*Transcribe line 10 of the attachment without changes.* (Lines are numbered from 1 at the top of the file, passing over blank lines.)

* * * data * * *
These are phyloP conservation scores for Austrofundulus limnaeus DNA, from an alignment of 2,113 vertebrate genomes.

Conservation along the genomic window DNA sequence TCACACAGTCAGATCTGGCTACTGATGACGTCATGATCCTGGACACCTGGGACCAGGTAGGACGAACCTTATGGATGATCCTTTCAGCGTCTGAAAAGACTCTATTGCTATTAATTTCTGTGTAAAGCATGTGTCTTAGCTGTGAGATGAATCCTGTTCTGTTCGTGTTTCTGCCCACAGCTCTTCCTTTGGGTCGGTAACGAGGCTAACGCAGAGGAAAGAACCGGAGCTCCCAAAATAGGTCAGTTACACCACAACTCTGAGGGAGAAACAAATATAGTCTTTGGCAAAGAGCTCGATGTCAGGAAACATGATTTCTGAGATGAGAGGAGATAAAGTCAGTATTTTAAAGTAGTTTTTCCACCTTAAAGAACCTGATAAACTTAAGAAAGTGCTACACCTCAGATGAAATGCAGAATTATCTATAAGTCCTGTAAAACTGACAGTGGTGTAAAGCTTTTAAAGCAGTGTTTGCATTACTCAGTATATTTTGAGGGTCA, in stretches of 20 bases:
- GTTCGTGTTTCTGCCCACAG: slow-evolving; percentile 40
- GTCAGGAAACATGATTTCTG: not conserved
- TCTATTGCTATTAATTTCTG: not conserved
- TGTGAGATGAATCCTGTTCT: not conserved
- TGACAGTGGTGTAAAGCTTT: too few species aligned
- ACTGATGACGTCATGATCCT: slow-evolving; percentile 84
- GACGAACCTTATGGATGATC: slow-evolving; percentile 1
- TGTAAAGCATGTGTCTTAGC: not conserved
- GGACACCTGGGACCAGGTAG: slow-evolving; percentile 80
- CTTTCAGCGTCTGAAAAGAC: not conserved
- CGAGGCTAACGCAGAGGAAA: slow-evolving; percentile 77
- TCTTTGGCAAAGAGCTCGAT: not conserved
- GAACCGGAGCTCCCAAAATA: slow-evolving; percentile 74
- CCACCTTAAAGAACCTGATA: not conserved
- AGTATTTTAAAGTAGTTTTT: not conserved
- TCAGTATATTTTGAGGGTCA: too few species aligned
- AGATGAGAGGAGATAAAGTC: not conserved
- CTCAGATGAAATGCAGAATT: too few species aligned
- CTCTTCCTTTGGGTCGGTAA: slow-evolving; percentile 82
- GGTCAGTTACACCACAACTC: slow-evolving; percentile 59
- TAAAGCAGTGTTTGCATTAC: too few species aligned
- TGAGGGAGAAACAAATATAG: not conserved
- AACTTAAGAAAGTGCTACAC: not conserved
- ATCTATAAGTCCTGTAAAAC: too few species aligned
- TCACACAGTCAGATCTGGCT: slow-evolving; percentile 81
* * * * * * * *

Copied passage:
- TGTAAAGCATGTGTCTTAGC: not conserved